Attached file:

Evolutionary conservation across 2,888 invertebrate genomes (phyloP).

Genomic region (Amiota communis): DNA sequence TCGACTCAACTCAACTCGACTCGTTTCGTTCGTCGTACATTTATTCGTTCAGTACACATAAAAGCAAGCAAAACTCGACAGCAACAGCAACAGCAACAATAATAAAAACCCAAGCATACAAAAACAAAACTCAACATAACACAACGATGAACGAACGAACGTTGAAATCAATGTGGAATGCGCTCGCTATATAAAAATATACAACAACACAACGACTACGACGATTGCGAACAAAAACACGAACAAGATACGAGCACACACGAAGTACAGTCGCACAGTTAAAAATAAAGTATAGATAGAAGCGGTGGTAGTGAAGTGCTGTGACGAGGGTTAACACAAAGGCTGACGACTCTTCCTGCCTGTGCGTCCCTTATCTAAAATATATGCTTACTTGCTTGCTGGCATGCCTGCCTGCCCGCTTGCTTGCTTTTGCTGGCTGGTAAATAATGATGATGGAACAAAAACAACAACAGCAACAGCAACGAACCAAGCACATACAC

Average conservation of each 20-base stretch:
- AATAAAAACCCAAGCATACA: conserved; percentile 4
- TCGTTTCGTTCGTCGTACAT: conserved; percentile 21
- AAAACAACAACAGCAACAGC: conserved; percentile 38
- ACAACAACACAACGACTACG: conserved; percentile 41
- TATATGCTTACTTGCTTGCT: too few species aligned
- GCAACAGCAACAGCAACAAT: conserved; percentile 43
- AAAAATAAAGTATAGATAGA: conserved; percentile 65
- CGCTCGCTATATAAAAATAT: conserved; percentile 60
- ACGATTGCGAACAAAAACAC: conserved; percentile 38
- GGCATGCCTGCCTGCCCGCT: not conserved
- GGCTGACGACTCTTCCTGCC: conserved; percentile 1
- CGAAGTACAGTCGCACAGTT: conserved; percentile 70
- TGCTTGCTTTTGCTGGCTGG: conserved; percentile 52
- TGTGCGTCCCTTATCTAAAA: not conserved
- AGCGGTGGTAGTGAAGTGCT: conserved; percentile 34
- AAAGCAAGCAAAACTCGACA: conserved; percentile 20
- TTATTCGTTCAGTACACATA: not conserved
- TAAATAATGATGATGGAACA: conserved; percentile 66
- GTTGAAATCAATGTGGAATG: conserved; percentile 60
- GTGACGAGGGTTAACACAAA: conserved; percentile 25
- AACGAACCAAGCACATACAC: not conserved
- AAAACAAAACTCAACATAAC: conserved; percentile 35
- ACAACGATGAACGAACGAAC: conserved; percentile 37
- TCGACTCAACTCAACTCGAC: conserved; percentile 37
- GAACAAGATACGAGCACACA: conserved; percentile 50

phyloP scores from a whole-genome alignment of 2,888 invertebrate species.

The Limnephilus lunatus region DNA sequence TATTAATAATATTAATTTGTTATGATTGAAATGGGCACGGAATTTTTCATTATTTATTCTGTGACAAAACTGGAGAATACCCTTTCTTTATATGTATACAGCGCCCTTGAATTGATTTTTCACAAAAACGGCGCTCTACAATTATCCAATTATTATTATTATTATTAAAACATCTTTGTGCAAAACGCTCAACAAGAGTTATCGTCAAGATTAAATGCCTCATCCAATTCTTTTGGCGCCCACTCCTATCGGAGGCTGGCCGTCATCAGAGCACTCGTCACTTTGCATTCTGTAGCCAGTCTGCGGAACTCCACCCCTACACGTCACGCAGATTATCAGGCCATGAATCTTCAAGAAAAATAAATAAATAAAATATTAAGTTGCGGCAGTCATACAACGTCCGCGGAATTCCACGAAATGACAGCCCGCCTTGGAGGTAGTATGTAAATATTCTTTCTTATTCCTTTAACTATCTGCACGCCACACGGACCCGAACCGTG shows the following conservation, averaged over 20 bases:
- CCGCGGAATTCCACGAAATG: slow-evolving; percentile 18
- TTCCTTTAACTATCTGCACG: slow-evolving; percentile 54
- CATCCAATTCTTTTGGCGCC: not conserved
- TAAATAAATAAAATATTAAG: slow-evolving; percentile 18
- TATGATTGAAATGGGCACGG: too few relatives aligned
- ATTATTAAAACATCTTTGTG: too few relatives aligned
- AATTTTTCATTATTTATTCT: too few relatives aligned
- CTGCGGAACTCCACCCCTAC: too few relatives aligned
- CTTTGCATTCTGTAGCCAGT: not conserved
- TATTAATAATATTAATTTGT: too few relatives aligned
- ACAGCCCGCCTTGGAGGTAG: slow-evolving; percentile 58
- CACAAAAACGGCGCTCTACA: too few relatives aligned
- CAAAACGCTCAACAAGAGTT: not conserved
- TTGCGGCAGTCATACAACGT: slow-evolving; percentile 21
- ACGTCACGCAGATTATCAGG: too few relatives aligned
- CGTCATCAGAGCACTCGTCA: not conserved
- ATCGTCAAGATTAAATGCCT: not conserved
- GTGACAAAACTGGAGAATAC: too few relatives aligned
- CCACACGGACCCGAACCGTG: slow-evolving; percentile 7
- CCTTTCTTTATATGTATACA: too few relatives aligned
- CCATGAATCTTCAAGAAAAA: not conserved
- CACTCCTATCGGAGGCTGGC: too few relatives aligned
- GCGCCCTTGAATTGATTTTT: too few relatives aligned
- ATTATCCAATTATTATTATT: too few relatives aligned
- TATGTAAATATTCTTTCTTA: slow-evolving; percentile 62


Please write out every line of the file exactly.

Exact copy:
Evolutionary conservation across 2,888 invertebrate genomes (phyloP).

Genomic region (Amiota communis): DNA sequence TCGACTCAACTCAACTCGACTCGTTTCGTTCGTCGTACATTTATTCGTTCAGTACACATAAAAGCAAGCAAAACTCGACAGCAACAGCAACAGCAACAATAATAAAAACCCAAGCATACAAAAACAAAACTCAACATAACACAACGATGAACGAACGAACGTTGAAATCAATGTGGAATGCGCTCGCTATATAAAAATATACAACAACACAACGACTACGACGATTGCGAACAAAAACACGAACAAGATACGAGCACACACGAAGTACAGTCGCACAGTTAAAAATAAAGTATAGATAGAAGCGGTGGTAGTGAAGTGCTGTGACGAGGGTTAACACAAAGGCTGACGACTCTTCCTGCCTGTGCGTCCCTTATCTAAAATATATGCTTACTTGCTTGCTGGCATGCCTGCCTGCCCGCTTGCTTGCTTTTGCTGGCTGGTAAATAATGATGATGGAACAAAAACAACAACAGCAACAGCAACGAACCAAGCACATACAC

Average conservation of each 20-base stretch:
- AATAAAAACCCAAGCATACA: conserved; percentile 4
- TCGTTTCGTTCGTCGTACAT: conserved; percentile 21
- AAAACAACAACAGCAACAGC: conserved; percentile 38
- ACAACAACACAACGACTACG: conserved; percentile 41
- TATATGCTTACTTGCTTGCT: too few species aligned
- GCAACAGCAACAGCAACAAT: conserved; percentile 43
- AAAAATAAAGTATAGATAGA: conserved; percentile 65
- CGCTCGCTATATAAAAATAT: conserved; percentile 60
- ACGATTGCGAACAAAAACAC: conserved; percentile 38
- GGCATGCCTGCCTGCCCGCT: not conserved
- GGCTGACGACTCTTCCTGCC: conserved; percentile 1
- CGAAGTACAGTCGCACAGTT: conserved; percentile 70
- TGCTTGCTTTTGCTGGCTGG: conserved; percentile 52
- TGTGCGTCCCTTATCTAAAA: not conserved
- AGCGGTGGTAGTGAAGTGCT: conserved; percentile 34
- AAAGCAAGCAAAACTCGACA: conserved; percentile 20
- TTATTCGTTCAGTACACATA: not conserved
- TAAATAATGATGATGGAACA: conserved; percentile 66
- GTTGAAATCAATGTGGAATG: conserved; percentile 60
- GTGACGAGGGTTAACACAAA: conserved; percentile 25
- AACGAACCAAGCACATACAC: not conserved
- AAAACAAAACTCAACATAAC: conserved; percentile 35
- ACAACGATGAACGAACGAAC: conserved; percentile 37
- TCGACTCAACTCAACTCGAC: conserved; percentile 37
- GAACAAGATACGAGCACACA: conserved; percentile 50

phyloP scores from a whole-genome alignment of 2,888 invertebrate species.

The Limnephilus lunatus region DNA sequence TATTAATAATATTAATTTGTTATGATTGAAATGGGCACGGAATTTTTCATTATTTATTCTGTGACAAAACTGGAGAATACCCTTTCTTTATATGTATACAGCGCCCTTGAATTGATTTTTCACAAAAACGGCGCTCTACAATTATCCAATTATTATTATTATTATTAAAACATCTTTGTGCAAAACGCTCAACAAGAGTTATCGTCAAGATTAAATGCCTCATCCAATTCTTTTGGCGCCCACTCCTATCGGAGGCTGGCCGTCATCAGAGCACTCGTCACTTTGCATTCTGTAGCCAGTCTGCGGAACTCCACCCCTACACGTCACGCAGATTATCAGGCCATGAATCTTCAAGAAAAATAAATAAATAAAATATTAAGTTGCGGCAGTCATACAACGTCCGCGGAATTCCACGAAATGACAGCCCGCCTTGGAGGTAGTATGTAAATATTCTTTCTTATTCCTTTAACTATCTGCACGCCACACGGACCCGAACCGTG shows the following conservation, averaged over 20 bases:
- CCGCGGAATTCCACGAAATG: slow-evolving; percentile 18
- TTCCTTTAACTATCTGCACG: slow-evolving; percentile 54
- CATCCAATTCTTTTGGCGCC: not conserved
- TAAATAAATAAAATATTAAG: slow-evolving; percentile 18
- TATGATTGAAATGGGCACGG: too few relatives aligned
- ATTATTAAAACATCTTTGTG: too few relatives aligned
- AATTTTTCATTATTTATTCT: too few relatives aligned
- CTGCGGAACTCCACCCCTAC: too few relatives aligned
- CTTTGCATTCTGTAGCCAGT: not conserved
- TATTAATAATATTAATTTGT: too few relatives aligned
- ACAGCCCGCCTTGGAGGTAG: slow-evolving; percentile 58
- CACAAAAACGGCGCTCTACA: too few relatives aligned
- CAAAACGCTCAACAAGAGTT: not conserved
- TTGCGGCAGTCATACAACGT: slow-evolving; percentile 21
- ACGTCACGCAGATTATCAGG: too few relatives aligned
- CGTCATCAGAGCACTCGTCA: not conserved
- ATCGTCAAGATTAAATGCCT: not conserved
- GTGACAAAACTGGAGAATAC: too few relatives aligned
- CCACACGGACCCGAACCGTG: slow-evolving; percentile 7
- CCTTTCTTTATATGTATACA: too few relatives aligned
- CCATGAATCTTCAAGAAAAA: not conserved
- CACTCCTATCGGAGGCTGGC: too few relatives aligned
- GCGCCCTTGAATTGATTTTT: too few relatives aligned
- ATTATCCAATTATTATTATT: too few relatives aligned
- TATGTAAATATTCTTTCTTA: slow-evolving; percentile 62